15.3 Uniform Convexity Of Lp
These terms refer roughly to how round the unit ball is. Here is the definition.
Definition 15.3.1 A Banach space is uniformly convex if whenever ||xn||,||yn||≤
1 and ||xn + yn||→ 2, it follows that ||xn − yn||→ 0.
You can show that uniform convexity implies strict convexity. There are various other
things which can also be shown. See the exercises for some of these. In this section, it will
be shown that the Lp spaces are examples of uniformly convex spaces. This involves
some inequalities known as Clarkson’s inequalities. Before presenting these, here
are the backwards Holder inequality and the backwards Minkowski inequality.
Lemma 15.3.2 Let 0 < p < 1 and let f,g be measurable functions. Also
Then the following backwards Holder inequality holds.
Proof: If ∫
there is nothing to prove. Hence assume this is finite.
This makes sense because, due to the hypothesis on g it must be the case that g equals 0
only on a set of measure zero, since p∕
Now divide and then take the pth
Here is the backwards Minkowski inequality.
Corollary 15.3.3 Let 0 < p < 1 and suppose ∫
pdμ < ∞ for h
Proof: If ∫
= 0 then there is nothing to prove so assume this is not
Hence the backward Holder inequality applies and it follows that
and so, dividing gives the desired inequality. ■
Consider the easy Clarkson inequalities.
Lemma 15.3.4 For any p ≥ 2 the following inequality holds for any t ∈
Proof: It is clear that, since p ≥ 2, the inequality holds for t = 0 and t = 1.Thus it
suffices to consider only t ∈
Then, dividing by 1∕tp,
holds if and only if
for all x ≥ 1. Let
= 0 and
Since p − 1 ≥ 1, by convexity of f
0 for all x ≥
Corollary 15.3.5 If z,w ∈ ℂ and p ≥ 2, then
Proof: One of
is larger. Say
Then dividing both sides of the
proposed inequality by
it suffices to verify that for all complex t
Say t = reiθ where r ≤ 1.Then consider the expression
It is 2−p times
a continuous periodic function for θ ∈ ℝ
which achieves its maximum value when
This follows from the first derivative test from calculus. Therefore, for
by the above lemma. ■
With this corollary, here is the easy Clarkson inequality.
Theorem 15.3.6 Let p ≥ 2. Then
Proof: This follows right away from the above corollary.
Now it remains to consider the hard Clarkson inequalities. These pertain to p < 2.
First is the following elementary inequality.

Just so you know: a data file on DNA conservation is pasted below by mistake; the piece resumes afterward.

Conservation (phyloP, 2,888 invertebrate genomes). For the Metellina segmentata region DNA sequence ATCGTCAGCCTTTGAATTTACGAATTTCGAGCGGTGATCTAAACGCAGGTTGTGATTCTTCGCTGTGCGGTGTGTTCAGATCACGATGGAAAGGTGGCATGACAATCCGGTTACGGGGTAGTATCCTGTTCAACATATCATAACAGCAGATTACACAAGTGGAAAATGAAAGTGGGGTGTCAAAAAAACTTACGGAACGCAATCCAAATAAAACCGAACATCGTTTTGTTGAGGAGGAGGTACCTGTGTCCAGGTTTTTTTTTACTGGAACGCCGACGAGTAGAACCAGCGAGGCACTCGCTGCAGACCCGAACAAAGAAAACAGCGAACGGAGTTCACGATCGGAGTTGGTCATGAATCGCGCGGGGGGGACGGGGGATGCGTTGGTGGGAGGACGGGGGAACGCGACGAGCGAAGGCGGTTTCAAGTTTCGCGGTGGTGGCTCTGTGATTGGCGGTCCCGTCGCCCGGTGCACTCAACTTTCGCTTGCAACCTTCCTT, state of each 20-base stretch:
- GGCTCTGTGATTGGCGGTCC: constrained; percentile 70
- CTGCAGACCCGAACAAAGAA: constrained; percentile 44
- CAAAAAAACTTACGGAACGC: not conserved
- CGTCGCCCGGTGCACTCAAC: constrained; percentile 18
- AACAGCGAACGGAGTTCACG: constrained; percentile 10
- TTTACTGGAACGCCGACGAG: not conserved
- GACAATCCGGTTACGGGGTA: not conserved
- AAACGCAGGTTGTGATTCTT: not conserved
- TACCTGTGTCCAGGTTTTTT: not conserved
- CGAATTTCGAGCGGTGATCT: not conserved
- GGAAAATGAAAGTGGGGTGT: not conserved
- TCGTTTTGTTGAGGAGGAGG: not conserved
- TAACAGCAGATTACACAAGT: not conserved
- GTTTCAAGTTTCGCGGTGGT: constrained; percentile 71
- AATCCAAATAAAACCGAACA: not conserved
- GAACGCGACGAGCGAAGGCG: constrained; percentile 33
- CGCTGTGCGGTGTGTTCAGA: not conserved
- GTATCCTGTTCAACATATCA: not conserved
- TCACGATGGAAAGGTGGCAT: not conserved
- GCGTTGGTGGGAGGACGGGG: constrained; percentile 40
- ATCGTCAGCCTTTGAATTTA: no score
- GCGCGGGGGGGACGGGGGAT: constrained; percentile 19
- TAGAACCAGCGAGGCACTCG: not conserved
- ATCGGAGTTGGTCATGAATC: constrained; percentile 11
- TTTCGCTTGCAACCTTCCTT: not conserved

Lemma 15.3.7 For 1 < p < 2, the following inequality holds for all t ∈
where here 1∕p + 1∕q = 1 so q > 2.
Proof: First note that if t = 0 or 1, the inequality holds. Next observe that the map
. Then you
Multiplying both sides by
this is equivalent to showing that for all
This is the same as establishing
where p − 1 = p∕q due to the definition of q above.
1. What is the sign of
? Recall that 1
< p <
2 so the sign is positive
What about l
so this is negative. Then
is positive. Thus these alternate between positive and negative with
0 for all k
. What about
= 0 it is positive. When
= 1 it is also positive. When k
= 2 it equals
Then when k
is positive when
is odd and is negative when k
Now return to 15.3.8. The left side equals
The first term equals 0. Then this reduces to
From the above observation about the binomial coefficients, the above is larger
It remains to show the kth term in the above sum is nonnegative. Now q
all k ≥
1 because q >
2. Then since 0 < s <
However, this is nonnegative because it equals
As before, this leads to the following corollary.
Corollary 15.3.8 Let z,w ∈ ℂ. Then for p ∈
Proof: One of
is larger. Say
Then dividing by
showing the above inequality is equivalent to showing that for all t ∈ ℂ
Now q > 2 and so by the same argument given in proving Corollary 15.3.5, for t = reiθ,
the left side of the above inequality is maximized when θ = 0. Hence, from Lemma
From this the hard Clarkson inequality follows. The two Clarkson inequalities are
summarized in the following theorem.
Theorem 15.3.9 Let 2 ≤ p. Then
Let 1 < p < 2. Then for 1∕p + 1∕q = 1,
Proof: The first was established above.
Now p∕q < 1 and so the backwards Minkowski inequality applies. Thus
From Corollary 15.3.8,
Now with these Clarkson inequalities, it is not hard to show that all the Lp spaces are
Theorem 15.3.10 The Lp spaces are uniformly convex.
Proof: First suppose p ≥ 2. Suppose
Then from the first Clarkson inequality,
Next suppose 1 < p < 2 and
1. Then from the second Clarkson
which shows that